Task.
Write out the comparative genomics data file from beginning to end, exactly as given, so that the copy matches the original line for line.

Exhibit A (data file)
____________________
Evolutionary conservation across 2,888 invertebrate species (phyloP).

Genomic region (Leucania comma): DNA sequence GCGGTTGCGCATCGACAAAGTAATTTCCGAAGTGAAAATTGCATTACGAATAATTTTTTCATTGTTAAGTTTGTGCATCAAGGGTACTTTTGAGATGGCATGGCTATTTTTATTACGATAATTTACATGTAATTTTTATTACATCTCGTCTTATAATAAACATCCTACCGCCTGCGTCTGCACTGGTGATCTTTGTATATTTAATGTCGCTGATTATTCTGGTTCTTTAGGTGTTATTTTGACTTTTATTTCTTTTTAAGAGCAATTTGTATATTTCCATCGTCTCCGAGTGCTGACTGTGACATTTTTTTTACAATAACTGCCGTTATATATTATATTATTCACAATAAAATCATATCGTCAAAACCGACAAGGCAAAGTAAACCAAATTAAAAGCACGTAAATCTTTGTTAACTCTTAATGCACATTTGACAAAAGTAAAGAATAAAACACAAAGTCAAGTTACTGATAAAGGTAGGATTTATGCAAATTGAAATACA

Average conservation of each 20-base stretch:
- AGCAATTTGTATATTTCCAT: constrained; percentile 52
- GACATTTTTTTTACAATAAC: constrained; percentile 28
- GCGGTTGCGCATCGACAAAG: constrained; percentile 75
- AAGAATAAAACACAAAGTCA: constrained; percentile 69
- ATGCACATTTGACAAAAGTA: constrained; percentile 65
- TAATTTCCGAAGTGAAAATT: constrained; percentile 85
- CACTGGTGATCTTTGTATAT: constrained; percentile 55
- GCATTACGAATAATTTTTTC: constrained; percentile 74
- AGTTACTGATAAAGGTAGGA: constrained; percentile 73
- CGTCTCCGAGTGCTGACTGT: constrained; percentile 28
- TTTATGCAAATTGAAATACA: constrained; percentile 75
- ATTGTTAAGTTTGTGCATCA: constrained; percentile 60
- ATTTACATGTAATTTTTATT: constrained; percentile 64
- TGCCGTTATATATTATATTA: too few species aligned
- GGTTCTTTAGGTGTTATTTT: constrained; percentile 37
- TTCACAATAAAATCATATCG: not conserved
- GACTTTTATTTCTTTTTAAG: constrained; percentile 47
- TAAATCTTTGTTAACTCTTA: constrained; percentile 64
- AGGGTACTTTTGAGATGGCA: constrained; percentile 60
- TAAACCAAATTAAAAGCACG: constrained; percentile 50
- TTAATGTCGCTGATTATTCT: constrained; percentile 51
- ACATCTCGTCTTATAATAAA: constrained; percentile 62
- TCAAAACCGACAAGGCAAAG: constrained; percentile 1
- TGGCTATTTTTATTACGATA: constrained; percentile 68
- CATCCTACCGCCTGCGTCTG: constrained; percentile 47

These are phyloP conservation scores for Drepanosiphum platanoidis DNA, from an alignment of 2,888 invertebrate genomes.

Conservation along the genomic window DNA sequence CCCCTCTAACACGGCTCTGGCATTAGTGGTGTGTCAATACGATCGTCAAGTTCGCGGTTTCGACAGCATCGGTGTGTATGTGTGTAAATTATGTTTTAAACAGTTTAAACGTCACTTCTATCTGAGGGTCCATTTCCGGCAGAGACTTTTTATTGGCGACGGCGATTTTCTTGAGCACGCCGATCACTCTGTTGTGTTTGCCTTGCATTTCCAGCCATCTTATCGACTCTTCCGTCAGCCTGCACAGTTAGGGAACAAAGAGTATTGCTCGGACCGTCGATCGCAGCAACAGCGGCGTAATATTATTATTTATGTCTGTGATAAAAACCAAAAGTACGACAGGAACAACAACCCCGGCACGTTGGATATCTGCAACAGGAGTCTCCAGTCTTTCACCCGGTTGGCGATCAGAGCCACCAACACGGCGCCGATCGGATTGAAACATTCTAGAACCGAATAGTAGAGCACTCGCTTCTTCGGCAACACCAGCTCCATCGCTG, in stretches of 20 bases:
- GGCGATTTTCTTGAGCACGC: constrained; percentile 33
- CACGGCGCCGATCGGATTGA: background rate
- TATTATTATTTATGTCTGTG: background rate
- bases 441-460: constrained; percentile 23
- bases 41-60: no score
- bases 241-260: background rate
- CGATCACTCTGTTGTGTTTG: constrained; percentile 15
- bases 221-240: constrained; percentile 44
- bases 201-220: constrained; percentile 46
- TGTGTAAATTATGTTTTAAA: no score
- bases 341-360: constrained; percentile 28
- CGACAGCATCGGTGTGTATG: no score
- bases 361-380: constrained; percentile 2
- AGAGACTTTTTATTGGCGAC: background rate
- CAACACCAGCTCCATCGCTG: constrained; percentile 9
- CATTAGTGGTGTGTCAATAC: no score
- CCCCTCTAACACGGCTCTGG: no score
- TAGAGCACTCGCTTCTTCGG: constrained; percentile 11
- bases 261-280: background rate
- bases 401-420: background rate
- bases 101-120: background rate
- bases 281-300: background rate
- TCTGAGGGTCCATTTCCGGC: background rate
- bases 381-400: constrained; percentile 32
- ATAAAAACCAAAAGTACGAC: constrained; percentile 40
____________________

Evolutionary conservation across 2,888 invertebrate species (phyloP).

Genomic region (Leucania comma): DNA sequence GCGGTTGCGCATCGACAAAGTAATTTCCGAAGTGAAAATTGCATTACGAATAATTTTTTCATTGTTAAGTTTGTGCATCAAGGGTACTTTTGAGATGGCATGGCTATTTTTATTACGATAATTTACATGTAATTTTTATTACATCTCGTCTTATAATAAACATCCTACCGCCTGCGTCTGCACTGGTGATCTTTGTATATTTAATGTCGCTGATTATTCTGGTTCTTTAGGTGTTATTTTGACTTTTATTTCTTTTTAAGAGCAATTTGTATATTTCCATCGTCTCCGAGTGCTGACTGTGACATTTTTTTTACAATAACTGCCGTTATATATTATATTATTCACAATAAAATCATATCGTCAAAACCGACAAGGCAAAGTAAACCAAATTAAAAGCACGTAAATCTTTGTTAACTCTTAATGCACATTTGACAAAAGTAAAGAATAAAACACAAAGTCAAGTTACTGATAAAGGTAGGATTTATGCAAATTGAAATACA

Average conservation of each 20-base stretch:
- AGCAATTTGTATATTTCCAT: constrained; percentile 52
- GACATTTTTTTTACAATAAC: constrained; percentile 28
- GCGGTTGCGCATCGACAAAG: constrained; percentile 75
- AAGAATAAAACACAAAGTCA: constrained; percentile 69
- ATGCACATTTGACAAAAGTA: constrained; percentile 65
- TAATTTCCGAAGTGAAAATT: constrained; percentile 85
- CACTGGTGATCTTTGTATAT: constrained; percentile 55
- GCATTACGAATAATTTTTTC: constrained; percentile 74
- AGTTACTGATAAAGGTAGGA: constrained; percentile 73
- CGTCTCCGAGTGCTGACTGT: constrained; percentile 28
- TTTATGCAAATTGAAATACA: constrained; percentile 75
- ATTGTTAAGTTTGTGCATCA: constrained; percentile 60
- ATTTACATGTAATTTTTATT: constrained; percentile 64
- TGCCGTTATATATTATATTA: too few species aligned
- GGTTCTTTAGGTGTTATTTT: constrained; percentile 37
- TTCACAATAAAATCATATCG: not conserved
- GACTTTTATTTCTTTTTAAG: constrained; percentile 47
- TAAATCTTTGTTAACTCTTA: constrained; percentile 64
- AGGGTACTTTTGAGATGGCA: constrained; percentile 60
- TAAACCAAATTAAAAGCACG: constrained; percentile 50
- TTAATGTCGCTGATTATTCT: constrained; percentile 51
- ACATCTCGTCTTATAATAAA: constrained; percentile 62
- TCAAAACCGACAAGGCAAAG: constrained; percentile 1
- TGGCTATTTTTATTACGATA: constrained; percentile 68
- CATCCTACCGCCTGCGTCTG: constrained; percentile 47

These are phyloP conservation scores for Drepanosiphum platanoidis DNA, from an alignment of 2,888 invertebrate genomes.

Conservation along the genomic window DNA sequence CCCCTCTAACACGGCTCTGGCATTAGTGGTGTGTCAATACGATCGTCAAGTTCGCGGTTTCGACAGCATCGGTGTGTATGTGTGTAAATTATGTTTTAAACAGTTTAAACGTCACTTCTATCTGAGGGTCCATTTCCGGCAGAGACTTTTTATTGGCGACGGCGATTTTCTTGAGCACGCCGATCACTCTGTTGTGTTTGCCTTGCATTTCCAGCCATCTTATCGACTCTTCCGTCAGCCTGCACAGTTAGGGAACAAAGAGTATTGCTCGGACCGTCGATCGCAGCAACAGCGGCGTAATATTATTATTTATGTCTGTGATAAAAACCAAAAGTACGACAGGAACAACAACCCCGGCACGTTGGATATCTGCAACAGGAGTCTCCAGTCTTTCACCCGGTTGGCGATCAGAGCCACCAACACGGCGCCGATCGGATTGAAACATTCTAGAACCGAATAGTAGAGCACTCGCTTCTTCGGCAACACCAGCTCCATCGCTG, in stretches of 20 bases:
- GGCGATTTTCTTGAGCACGC: constrained; percentile 33
- CACGGCGCCGATCGGATTGA: background rate
- TATTATTATTTATGTCTGTG: background rate
- bases 441-460: constrained; percentile 23
- bases 41-60: no score
- bases 241-260: background rate
- CGATCACTCTGTTGTGTTTG: constrained; percentile 15
- bases 221-240: constrained; percentile 44
- bases 201-220: constrained; percentile 46
- TGTGTAAATTATGTTTTAAA: no score
- bases 341-360: constrained; percentile 28
- CGACAGCATCGGTGTGTATG: no score
- bases 361-380: constrained; percentile 2
- AGAGACTTTTTATTGGCGAC: background rate
- CAACACCAGCTCCATCGCTG: constrained; percentile 9
- CATTAGTGGTGTGTCAATAC: no score
- CCCCTCTAACACGGCTCTGG: no score
- TAGAGCACTCGCTTCTTCGG: constrained; percentile 11
- bases 261-280: background rate
- bases 401-420: background rate
- bases 101-120: background rate
- bases 281-300: background rate
- TCTGAGGGTCCATTTCCGGC: background rate
- bases 381-400: constrained; percentile 32
- ATAAAAACCAAAAGTACGAC: constrained; percentile 40